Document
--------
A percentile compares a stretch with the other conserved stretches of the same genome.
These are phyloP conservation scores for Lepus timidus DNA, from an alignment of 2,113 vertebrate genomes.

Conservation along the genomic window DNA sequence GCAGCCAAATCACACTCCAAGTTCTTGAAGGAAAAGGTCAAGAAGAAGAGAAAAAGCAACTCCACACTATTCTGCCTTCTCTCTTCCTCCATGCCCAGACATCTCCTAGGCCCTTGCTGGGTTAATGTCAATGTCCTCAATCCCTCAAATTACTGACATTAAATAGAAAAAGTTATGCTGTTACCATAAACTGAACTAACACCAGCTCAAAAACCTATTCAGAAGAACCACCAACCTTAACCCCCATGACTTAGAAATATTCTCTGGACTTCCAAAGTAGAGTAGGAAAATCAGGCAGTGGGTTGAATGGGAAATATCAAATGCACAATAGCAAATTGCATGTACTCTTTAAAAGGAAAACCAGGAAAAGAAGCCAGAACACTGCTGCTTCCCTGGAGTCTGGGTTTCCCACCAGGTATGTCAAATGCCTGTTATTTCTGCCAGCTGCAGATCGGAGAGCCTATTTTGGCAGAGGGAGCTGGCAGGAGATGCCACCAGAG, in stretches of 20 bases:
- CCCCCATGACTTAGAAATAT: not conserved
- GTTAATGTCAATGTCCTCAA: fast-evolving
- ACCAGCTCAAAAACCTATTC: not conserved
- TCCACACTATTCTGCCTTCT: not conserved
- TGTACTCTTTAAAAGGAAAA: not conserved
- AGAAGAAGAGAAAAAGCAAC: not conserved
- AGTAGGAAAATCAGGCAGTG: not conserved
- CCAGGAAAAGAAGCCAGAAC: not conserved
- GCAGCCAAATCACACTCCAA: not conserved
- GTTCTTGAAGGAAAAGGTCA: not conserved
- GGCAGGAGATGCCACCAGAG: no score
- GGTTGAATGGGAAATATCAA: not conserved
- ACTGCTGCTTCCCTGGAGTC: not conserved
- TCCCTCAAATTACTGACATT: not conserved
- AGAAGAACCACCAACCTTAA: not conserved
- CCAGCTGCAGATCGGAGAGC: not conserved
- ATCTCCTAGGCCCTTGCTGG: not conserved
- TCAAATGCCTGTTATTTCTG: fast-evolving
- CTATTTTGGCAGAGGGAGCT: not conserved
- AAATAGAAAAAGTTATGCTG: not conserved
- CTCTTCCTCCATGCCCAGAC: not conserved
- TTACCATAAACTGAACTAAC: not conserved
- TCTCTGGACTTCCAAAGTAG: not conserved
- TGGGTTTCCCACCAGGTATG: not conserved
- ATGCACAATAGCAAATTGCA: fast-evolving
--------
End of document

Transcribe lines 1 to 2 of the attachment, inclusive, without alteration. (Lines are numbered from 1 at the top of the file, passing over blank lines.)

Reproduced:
A percentile compares a stretch with the other conserved stretches of the same genome.
These are phyloP conservation scores for Lepus timidus DNA, from an alignment of 2,113 vertebrate genomes.